A great first impression starts to become bogged down by to much repetitiveness.
Playing this game reminded me of another game that I played this year Neon Chrome. A game I wrote a review for yet never posted until now. The reason I’m bringing that up now is that they are both randomized multiple run based games. Yet they both have similar issues that keep them from becoming something you could play once a day for a year. The balance to make something like Spelunky is tough but I’ve gone on a minor tangent here so let's talk about Never Stop Sneaking.
If the title didn’t give it away already this is a game about stealth. Along with a heavy dose of parody of the Metal Gear Solid series. Which is pretty obvious from the PS1 like graphic style and how the intro plays out. Which shows off Major Milestone as he sky dives his way to a aircraft carrier without a parachute. After skillfully catching his coffee cup we get introduced to Guildenstern who has kidnapped all the presidents (including the bad ones) with the help of a time machine. Obviously the only way to counteract this is to build another time machine to go back before all this happened to arrest him. This leads to the agent sneaking into Guildenstern evil base a lot to get back supplies to build up a crazy HQ.
The silly story cut-scenes is one of the strong points that starts to become scarce the more you play. Whatever dumb twist that happened next was always funny and is only let down by a ho hum ending. After all a dumb giant robot fight near the end of the game would have made sense but it never happens sadly. What it does have is a simple yet effective gameplay loop. The entire game is played only using the analog stick. Defeating enemies consists of either sneaking up to melee them from behind or using one of the expendable items to take them down head on automatically. Giving the game a fast pace feel that really makes me look like I know how to play a stealth game well.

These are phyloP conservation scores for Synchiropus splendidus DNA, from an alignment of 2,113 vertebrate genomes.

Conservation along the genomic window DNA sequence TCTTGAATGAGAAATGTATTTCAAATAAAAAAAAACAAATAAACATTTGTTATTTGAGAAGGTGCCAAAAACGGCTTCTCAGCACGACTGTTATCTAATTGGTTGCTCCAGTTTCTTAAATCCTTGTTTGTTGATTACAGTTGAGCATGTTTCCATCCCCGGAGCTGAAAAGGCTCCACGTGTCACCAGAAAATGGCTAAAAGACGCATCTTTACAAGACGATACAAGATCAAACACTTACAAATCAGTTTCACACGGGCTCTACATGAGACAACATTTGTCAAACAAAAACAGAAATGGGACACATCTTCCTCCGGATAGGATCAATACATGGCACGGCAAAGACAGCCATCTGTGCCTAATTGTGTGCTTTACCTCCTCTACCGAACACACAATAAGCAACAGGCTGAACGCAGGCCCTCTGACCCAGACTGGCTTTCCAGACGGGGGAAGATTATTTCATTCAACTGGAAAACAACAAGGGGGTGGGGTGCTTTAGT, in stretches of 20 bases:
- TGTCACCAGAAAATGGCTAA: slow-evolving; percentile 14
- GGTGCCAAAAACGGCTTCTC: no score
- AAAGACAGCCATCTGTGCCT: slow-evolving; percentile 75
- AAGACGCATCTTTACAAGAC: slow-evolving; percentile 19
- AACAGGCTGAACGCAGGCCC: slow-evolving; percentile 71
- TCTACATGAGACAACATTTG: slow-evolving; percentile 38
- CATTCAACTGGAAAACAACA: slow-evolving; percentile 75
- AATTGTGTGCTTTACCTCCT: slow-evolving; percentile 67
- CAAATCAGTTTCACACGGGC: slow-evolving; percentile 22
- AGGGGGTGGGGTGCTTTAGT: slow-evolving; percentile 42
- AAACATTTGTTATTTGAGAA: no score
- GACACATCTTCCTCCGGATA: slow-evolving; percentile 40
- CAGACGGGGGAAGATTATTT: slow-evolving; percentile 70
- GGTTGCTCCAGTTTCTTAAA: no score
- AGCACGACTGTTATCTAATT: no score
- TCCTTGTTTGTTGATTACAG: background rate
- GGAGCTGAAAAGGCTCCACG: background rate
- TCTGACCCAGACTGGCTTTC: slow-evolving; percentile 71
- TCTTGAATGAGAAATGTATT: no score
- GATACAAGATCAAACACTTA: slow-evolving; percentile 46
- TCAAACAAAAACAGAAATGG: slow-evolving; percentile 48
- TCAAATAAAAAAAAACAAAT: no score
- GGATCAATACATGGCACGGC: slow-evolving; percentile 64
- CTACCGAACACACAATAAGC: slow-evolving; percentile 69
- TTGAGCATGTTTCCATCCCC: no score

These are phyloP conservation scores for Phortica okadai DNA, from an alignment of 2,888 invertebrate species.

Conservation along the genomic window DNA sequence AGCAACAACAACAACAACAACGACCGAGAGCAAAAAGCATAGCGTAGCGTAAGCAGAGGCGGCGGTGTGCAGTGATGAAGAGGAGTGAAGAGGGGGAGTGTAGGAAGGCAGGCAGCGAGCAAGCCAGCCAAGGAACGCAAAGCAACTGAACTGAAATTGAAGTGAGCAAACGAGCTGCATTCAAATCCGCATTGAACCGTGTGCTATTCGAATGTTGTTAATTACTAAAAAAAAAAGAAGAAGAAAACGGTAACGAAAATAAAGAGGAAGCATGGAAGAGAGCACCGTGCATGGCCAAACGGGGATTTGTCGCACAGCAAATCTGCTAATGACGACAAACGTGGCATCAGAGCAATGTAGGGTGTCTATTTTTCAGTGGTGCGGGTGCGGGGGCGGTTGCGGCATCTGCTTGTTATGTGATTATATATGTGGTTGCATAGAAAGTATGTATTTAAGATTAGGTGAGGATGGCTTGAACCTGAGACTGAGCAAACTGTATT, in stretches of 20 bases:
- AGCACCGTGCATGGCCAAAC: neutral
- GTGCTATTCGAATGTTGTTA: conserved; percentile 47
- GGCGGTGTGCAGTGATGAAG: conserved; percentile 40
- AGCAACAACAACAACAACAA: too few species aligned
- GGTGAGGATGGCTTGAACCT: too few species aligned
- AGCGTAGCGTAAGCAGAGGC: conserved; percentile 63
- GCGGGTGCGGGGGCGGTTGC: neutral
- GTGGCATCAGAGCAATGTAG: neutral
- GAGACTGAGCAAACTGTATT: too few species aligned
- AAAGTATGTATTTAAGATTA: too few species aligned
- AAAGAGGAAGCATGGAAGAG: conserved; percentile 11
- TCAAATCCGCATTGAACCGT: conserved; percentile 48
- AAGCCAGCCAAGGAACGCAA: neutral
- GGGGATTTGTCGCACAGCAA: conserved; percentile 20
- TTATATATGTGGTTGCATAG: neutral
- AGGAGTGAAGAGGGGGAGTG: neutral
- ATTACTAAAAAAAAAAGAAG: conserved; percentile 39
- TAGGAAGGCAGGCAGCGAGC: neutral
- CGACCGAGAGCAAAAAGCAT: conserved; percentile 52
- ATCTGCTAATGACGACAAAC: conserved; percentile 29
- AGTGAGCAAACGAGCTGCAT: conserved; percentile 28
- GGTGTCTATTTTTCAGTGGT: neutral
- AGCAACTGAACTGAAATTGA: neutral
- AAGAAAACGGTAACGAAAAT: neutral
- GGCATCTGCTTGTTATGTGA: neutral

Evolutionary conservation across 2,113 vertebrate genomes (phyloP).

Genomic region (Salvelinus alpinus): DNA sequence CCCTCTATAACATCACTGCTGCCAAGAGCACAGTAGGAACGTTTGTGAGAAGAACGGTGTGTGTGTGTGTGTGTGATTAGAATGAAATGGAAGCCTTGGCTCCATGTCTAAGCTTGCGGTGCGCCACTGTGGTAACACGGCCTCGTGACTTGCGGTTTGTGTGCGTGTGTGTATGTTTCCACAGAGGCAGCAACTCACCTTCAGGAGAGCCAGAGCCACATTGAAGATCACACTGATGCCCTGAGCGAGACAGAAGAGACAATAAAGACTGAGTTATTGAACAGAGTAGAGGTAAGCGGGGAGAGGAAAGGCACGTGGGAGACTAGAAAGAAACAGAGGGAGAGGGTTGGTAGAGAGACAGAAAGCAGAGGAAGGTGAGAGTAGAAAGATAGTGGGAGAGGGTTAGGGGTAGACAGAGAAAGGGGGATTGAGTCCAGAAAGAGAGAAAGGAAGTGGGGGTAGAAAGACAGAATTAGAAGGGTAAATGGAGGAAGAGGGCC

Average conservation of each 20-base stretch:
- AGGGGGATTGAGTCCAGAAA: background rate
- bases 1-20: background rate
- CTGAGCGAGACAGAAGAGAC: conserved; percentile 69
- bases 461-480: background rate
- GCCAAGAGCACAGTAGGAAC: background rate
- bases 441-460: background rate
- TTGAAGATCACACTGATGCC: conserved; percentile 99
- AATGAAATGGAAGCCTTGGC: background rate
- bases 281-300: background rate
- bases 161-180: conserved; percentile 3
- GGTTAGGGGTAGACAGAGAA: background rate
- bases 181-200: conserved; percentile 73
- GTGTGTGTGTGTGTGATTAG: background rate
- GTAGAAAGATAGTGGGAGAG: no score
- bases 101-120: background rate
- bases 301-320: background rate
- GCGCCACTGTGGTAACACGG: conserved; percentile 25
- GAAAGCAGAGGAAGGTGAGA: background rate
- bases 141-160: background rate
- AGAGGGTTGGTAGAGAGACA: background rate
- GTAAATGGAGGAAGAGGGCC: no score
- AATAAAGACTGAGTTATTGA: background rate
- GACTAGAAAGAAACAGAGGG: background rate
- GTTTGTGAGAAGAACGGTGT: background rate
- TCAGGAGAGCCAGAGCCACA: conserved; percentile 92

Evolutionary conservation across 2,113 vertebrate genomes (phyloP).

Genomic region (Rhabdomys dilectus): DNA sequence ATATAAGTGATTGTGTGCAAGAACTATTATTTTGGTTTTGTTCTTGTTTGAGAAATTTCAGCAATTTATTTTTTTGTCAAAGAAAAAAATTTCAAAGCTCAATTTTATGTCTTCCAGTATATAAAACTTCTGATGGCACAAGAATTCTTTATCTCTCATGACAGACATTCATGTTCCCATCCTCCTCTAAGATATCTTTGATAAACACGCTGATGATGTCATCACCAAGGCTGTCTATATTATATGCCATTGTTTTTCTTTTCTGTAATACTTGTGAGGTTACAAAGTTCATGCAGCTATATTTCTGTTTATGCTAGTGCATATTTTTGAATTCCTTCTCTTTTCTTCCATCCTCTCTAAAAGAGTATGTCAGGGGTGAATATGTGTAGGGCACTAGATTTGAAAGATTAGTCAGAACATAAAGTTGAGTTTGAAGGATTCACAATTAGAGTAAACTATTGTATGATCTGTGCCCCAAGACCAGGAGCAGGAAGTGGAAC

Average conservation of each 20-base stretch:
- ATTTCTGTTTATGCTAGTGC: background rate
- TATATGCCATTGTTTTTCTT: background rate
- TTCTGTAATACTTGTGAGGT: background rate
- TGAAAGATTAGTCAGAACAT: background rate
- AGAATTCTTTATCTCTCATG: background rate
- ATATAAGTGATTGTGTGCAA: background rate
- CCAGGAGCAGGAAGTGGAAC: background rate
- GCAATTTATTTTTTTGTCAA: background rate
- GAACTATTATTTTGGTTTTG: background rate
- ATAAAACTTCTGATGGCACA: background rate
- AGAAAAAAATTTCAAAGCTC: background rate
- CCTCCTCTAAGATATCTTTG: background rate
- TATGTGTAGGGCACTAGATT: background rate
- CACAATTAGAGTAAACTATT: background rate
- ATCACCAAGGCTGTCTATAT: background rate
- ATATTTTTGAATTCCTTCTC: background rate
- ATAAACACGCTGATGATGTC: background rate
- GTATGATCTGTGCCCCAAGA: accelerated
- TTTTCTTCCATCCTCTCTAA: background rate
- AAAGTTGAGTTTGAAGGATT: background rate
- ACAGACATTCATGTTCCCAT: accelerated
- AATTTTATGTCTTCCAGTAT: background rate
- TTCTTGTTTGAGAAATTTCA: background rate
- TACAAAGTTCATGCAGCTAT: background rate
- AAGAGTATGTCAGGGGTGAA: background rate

Other than getting bullets from downed enemies lockers and random pcs can be accessed to obtain useful items. Including perks that show up in locked off rooms that can be accessed after taking down the guard with the key card. Every perk is helpful but some pretty much break the game. If you get lucky and get two perks that give you a instant death aura around your agent you can literally clear out a floor in record time. Really this example shows off something pretty obvious. This game is really easy. The only real difficulty increase is a slight speed up of everything. It never feels like much of a challenge especially since perks make a already easy game into a cakewalk.
Adding on to this the randomness of the levels also doesn’t help. It starts by introducing different looks for each new area the player reaches after beating a boss. By the way the bosses are random too but you’ll only ever face 5 bosses in a different order each time. All the different areas start to blend together and it kind just feels like different parts stuck together after 12 hours of repeating the same levels over and over again. The ratio of new stuff to see vs old stuff is not good and it certainly doesn’t need to be this long. Yet I’m giving the game quite a bit of flak even though I did enjoy it.
The core of what Humble Hearts was going for is here. Fast paced stealth feels really good and if it got to a point where it tested my skills it could have been ever better. Seeing the nonsensical story to the conclusion was certainly why I kept playing this. So in the end I enjoyed my time with this little parody. If it didn’t overstay its welcome I might have enjoyed it more. Check it out if your in the mood for something silly with some fast paced stealth action it might be right up your alley.